Most of you are aware that there are a lot of successful men who work as programmers in the world. But how many of you are aware of the unparalleled contributions made by female programmers to computer science and technology? A couple? A few? None?
Well, the first computer programmer was a woman!
In the history of computing, Ada Lovelace is regarded as the first programmer. There are many women who have contributed enormously to the rich history of computer programming, but they are not given enough credit by society today. In fact, early 20th-century women in computing were among the first programmers who made significant contributions to the field.1
Women have dominated the fields of programming and scientific computation since the 18th century. However, the gender gap prevented them from competing with their male counterparts for recognition.1 Despite this, women continue to make a great deal of progress and contribute significantly to the programming and IT sectors.
According to psychologist Penelope Lockwood’s research on role models of the same gender, women benefit from strong female role models who have managed to overcome gender barriers to succeed because most women are subjected to negative stereotypes about their abilities in the workplace. However, men may not necessarily share their female counterparts’ need for any such role models.2
Even today, a gender gap exists in the tech sector, and this is why strong female role models are needed.2 This article will introduce you to a few of these incredible women who significantly improved computer programming and, in doing so, altered the course of history.
- Augusta Ada Lovelace
Unofficially, Lady Ada Lovelace is called the “Grand Dame of Computer Programming,” though she held a real title. Although she was the Countess of Lovelace and the poet Lord Byron’s daughter, her main claim to fame was not her royal position. Lovelace is often referred to as a “prophet of the computer age” and was a significant pioneer in the fields of computer programming and research. She is best known for her contributions to Charles Babbage’s Analytical Engine, a mechanical general-purpose computer. Well… him, we all know, don’t we?
Fun fact: The U.S. Department of Defense honored Ada Lovelace by naming the programming language Ada after her.3
You can read more about the first person to invent computer programming here.
- Grace Hopper
The American computer scientist Grace Hopper, who was a rear admiral for the U.S. Navy, was a pioneer in the development of the Harvard Mark 1 computer. Hopper is best known for creating one of the first linkers and discovering bugs to solve technical and programming problems. She developed the first computer programming language compiler and popularized the notion of machine-independent programming. She developed the theory behind the FLOW-MATIC programming language and subsequently contributed to the creation of the high-level programming language COBOL.4
You can read the very interesting story of the world’s very first computer bug here.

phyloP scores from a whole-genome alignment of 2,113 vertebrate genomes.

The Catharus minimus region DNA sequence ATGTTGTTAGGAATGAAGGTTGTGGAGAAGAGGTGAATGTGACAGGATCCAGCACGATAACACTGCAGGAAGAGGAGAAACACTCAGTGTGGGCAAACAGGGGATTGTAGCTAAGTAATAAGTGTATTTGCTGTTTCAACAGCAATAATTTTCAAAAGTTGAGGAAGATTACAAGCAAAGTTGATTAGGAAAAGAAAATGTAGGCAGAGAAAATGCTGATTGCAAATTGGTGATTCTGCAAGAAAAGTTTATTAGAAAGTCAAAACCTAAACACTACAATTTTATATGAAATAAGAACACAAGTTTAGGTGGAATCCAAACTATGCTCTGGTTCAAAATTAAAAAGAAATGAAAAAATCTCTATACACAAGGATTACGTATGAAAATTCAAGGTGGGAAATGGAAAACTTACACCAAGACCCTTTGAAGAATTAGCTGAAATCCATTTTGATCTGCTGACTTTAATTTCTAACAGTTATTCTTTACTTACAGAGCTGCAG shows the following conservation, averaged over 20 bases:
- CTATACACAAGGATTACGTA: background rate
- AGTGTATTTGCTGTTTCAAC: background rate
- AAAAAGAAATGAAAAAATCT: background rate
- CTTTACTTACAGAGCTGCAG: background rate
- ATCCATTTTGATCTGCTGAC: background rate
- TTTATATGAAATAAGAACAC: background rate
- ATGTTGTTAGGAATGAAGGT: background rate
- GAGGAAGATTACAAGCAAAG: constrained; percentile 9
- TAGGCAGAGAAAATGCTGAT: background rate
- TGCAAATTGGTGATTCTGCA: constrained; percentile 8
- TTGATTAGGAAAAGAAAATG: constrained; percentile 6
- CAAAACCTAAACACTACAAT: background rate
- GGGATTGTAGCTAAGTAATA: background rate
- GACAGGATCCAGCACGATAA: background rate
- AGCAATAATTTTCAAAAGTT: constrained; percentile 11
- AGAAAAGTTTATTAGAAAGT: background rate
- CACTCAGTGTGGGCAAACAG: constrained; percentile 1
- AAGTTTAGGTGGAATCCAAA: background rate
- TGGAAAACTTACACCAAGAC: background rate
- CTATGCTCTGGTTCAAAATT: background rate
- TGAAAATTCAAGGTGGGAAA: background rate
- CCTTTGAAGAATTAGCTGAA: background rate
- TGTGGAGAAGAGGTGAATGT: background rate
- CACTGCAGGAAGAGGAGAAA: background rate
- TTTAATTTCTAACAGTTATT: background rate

- Joan Clarke
Cryptanalyst Joan Clarke rose to fame during World War II for her role in cracking codes. Along with Alan Turing, she was the only woman who contributed to the work of deciphering German Enigma messages. Together, they deciphered messages sent by the Germans to their U-boats as the Nazis searched for Allied ships. In recognition to her contributions to code-breaking, she is regarded as a genius of her era.1
Fun fact: In the 2014 film The Imitation Game, which is based on the life of Alan Turing, Keira Knightley played Joan Clarke.
More information on how the enigma code was cracked can be found here.
Even though these are only three among many, these remarkable women show that talent knows no boundaries. They have demonstrated to the world that women are capable of creating amazing software products and affecting global change through their perseverance and hard work. The gap between men and women receiving degrees widens as technology develops into a significant industry and as the number of people studying computer science rises.5 Therefore, in order for the gender gap in the tech sector to truly close, more women need to be represented in STEM fields like computer science, and children need to see this representation from a young age.6
If these women inspire you and you’re interested in learning about other incredible women in the programming/coding field, check out BYJU’S FutureSchool Blog.
- Top 10 Best Women Programmers of All Time. (n.d.). Retrieved June 23, 2022, from https://www.analyticsinsight.net/top-10-best-women-programmers-of-all-time/
- Lockwood, P. (2006). “Someone like me can be successful”: Do college students need same-gender role models? Psychology of Women Quarterly, 30(1), 36–46. https://doi.org/10.1111/J.1471-6402.2006.00260.X
- Ada Lovelace | Biography, Computer, & Facts | Britannica. (n.d.). Retrieved June 28, 2022, from https://www.britannica.com/biography/Ada-Lovelace
- Grace Murray Hopper (1906-1992): A legacy of innovation and service | YaleNews. (n.d.). Retrieved June 28, 2022, from https://news.yale.edu/2017/02/10/grace-murray-hopper-1906-1992-legacy-innovation-and-service
- How Women Created the Computer Programming Industry | Inc.com. (n.d.). Retrieved June 23, 2022, from https://www.inc.com/magazine/201710/maria-aspan/how-women-once-ruled-computing.html
- Why we need more women in tech by 2030 – and how to do it | World Economic Forum. (n.d.). Retrieved June 28, 2022, from https://www.weforum.org/agenda/2017/11/women-in-tech-engineering-ellen-stofan/